Previewing History: The Birth of Hollywood, Episode 2 of TCM's Moguls & Movie Stars: A History of Hollywood
Reviewed by Robert Cashill

Traffic in Souls 

Traffic in Souls 

Produced and written by Jon Wilkman; camera by Neal Brown and Neil Smith; editing by Brian Derby; narrated by Christopher Plummer. Color and b/w, 57 mins (each episode). An Ostar Productions presentation on Turner Classic Movies.

What a difference a decade or so makes. (There's a discrepancy between my screener DVD, which says this second episode transpires between1907-1920, and TCM's promotional materials and Website, which rounds the start date to 1910.) It's goodbye, New Jersey, and hello, Hollywood-and Chicago, and bandit-ridden Santa Monica, CA, and a few other short-lived dream factories-as the moguls head west, away from patent lawsuits, fickle weather, and other nuisances. The 1915 opening of Carl Laemmle's Universal City studio was a milestone event as the motley collection of Jewish immigrants who set up the new companies and the actors, writers, and directors who staffed them coalesced into "the industry," poised for global dominance as the First World War stilled its European rivals.

"The Birth of Hollywood" has a more clearcut story to tell than last week's episode, and it tells it confidently. There are fewer strands to follow, and they're interestingly bundled. Notwithstanding the change in locale the moguls looked to Broadway storytelling savvy to improve the product. To satisfy the growing need for the longer and more sophisticated movies by a voracious public the studios adopted mass production methods, which are compared to Henry Ford's in Detroit. (Another Ford who'll no doubt loom large in future episodes, John, is introduced, yelling his way into his first jobs.) Photoplay magazine starts in 1912, first retelling the stories of the movies-then telling the stories of the people in them.

There are many more sightings of movie stars this time: Chaplin, Fairbanks, Tom Mix. But Chaplins didn't come cheap-The Little Tramp, one of the movies' first recognizable brands, commanded astronomical sums-so it was necessary to mint new stars cheaply and roll them off the Hollywood assembly lines. The vampy Theda Bara is presented as the first product of the star-making machinery, transformed by William Fox into a woman of mystery. What might have startled her unknowing fans was reading that she was born Theodosia Goodman, in unglamorous Cincinnati, but the magazines played along.

"The Birth of Hollywood" is strongest when it concentrates on a single film for the first time, The Birth of a Nation (1915). TCM could commission a two-hour documentary about D.W. Griffith's endlessly controversial monument but the five or so minutes it receives here are sufficiently engaging. "Griffith boasted about his concern for historical accuracy, but not every American cheered as the Ku Klux Klan rode to the rescue at the film's stirring climax," Plummer says, opening a discussion of its epic technique andAvatar-like ballyhoo (live orchestras played every engagement at the new class of blue chip movie palaces that sprang up across the country), its presidential money quote at its White House engagement, the first film screened there ("history written in lightning," Woodrow Wilson), and its endorsement by Supreme Court Chief Justice Edward White, a former Klan member.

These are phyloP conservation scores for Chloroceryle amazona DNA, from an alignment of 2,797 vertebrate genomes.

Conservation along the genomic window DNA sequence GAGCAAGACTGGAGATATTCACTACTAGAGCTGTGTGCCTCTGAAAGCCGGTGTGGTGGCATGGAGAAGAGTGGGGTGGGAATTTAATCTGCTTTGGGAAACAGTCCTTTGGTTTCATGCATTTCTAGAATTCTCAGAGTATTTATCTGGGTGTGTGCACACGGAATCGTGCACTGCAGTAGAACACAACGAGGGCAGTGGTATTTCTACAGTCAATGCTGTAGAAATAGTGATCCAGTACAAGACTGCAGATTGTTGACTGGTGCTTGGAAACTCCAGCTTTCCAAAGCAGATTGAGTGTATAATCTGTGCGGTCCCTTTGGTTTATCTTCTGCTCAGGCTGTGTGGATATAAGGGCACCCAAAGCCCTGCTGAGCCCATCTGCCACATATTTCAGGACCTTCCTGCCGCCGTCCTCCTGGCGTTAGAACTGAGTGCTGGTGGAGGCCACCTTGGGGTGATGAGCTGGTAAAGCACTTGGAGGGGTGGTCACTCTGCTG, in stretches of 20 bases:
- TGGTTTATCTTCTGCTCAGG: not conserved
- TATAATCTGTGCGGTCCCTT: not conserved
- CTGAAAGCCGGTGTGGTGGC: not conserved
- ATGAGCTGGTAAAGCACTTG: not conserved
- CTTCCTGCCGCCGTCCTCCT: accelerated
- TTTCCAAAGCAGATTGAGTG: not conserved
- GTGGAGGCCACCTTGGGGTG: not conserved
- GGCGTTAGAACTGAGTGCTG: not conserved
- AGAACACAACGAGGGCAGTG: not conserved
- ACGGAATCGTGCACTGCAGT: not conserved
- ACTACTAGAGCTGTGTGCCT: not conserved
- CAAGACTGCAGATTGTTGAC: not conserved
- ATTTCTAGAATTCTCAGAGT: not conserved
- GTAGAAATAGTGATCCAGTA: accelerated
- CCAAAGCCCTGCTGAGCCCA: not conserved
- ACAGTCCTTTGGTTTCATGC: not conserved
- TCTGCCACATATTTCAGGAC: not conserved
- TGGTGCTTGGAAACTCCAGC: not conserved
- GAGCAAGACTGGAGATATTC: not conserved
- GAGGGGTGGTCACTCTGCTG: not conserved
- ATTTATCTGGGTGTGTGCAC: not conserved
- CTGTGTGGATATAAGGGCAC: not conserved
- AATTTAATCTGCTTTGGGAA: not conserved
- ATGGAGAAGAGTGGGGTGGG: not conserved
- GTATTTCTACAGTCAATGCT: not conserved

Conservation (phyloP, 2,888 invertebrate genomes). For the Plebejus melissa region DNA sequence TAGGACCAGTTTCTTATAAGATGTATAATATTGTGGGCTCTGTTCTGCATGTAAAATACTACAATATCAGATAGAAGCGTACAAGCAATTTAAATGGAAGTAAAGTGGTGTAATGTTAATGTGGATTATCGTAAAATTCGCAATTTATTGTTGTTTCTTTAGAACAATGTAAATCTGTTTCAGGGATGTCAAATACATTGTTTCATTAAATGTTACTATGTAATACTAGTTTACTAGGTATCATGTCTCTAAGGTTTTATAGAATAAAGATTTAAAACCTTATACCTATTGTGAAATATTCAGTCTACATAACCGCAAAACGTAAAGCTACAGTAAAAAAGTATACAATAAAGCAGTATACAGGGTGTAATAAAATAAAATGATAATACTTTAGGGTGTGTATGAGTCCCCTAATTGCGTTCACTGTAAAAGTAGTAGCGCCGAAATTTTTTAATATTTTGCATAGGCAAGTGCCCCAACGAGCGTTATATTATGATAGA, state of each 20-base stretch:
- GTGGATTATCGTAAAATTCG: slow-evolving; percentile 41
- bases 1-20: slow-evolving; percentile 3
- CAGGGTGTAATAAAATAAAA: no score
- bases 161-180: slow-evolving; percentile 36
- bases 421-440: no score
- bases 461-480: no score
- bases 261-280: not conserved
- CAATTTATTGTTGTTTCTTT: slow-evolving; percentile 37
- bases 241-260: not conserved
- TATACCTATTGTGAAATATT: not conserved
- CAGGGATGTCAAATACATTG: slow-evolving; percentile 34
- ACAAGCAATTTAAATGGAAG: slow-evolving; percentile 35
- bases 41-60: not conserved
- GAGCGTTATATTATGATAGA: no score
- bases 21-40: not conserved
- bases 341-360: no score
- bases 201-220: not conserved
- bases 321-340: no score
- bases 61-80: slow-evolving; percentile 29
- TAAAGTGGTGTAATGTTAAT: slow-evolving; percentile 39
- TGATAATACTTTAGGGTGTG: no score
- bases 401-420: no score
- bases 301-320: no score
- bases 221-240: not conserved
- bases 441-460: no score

Also noted is the pushback by Jane Addams and the National Association for the Advancement of Colored People, founded in 1909. Film historian Donald Bogle (the show's scholars are also getting more boldface) makes an allowance for Griffith, but offers no apologies. The movie was only as far removed from the Civil War period as we are from the civil rights era, and the Kentuckian was reliving history from a "romanticized viewpoint" that fueled "a masterpiece...a racist masterpiece."

Another less heralded troublemaker in 1915 was the multifaceted Lois Weber, the first woman to direct a full-length feature, who brought frontal female nudity to the screen in that year's Hypocrites and took on muckraking topics like abortion and capital punishment in other successful movies. Even when they made money the studio chiefs hated these envelope-pushing dramas, which were sure to anger segments of the audience, but they kept censorship at bay with generous campaign contributions to Democratic and Republican politicians. There was plenty of money to go around in the new movie economy and many ways to perpetuate its growth.

TCM will be supplementing a bustling episode with films from the period, including Thomas H. Ince's western The Indian Massacre (1912), the prostitution-themed Traffic in Souls (1913), Cecil B. DeMille's The Squaw Man (1914), and The Birth of a Nation. Year to year you can see a progression in technique and themes and scope. "The Birth of Hollywood" ends with a wistful recap of the first episode's luminaries, revisiting Edison, who soured on an industry that outgrew him, and Méliès, reduced to selling toys in a train station. Big business made their dreams look puny.

"The Birth of Hollywood" begins airing Monday, Nov. 8, at 8pm EST. Next week: "The Dream Merchants," 1920-1930.

Episode 2, "The Birth of Hollywood:1907-1920," linked here: For more information about Moguls & Movie Stars: A History of Hollywood, click here. Click here for an episode guide, including airdates and a list of films to be shown with each installment.

Robert Cashill, a member of the Online Film Critics Society, is a Cineaste Associate and the Film Editor of

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Cineaste, Vol. XXXVI, No. 1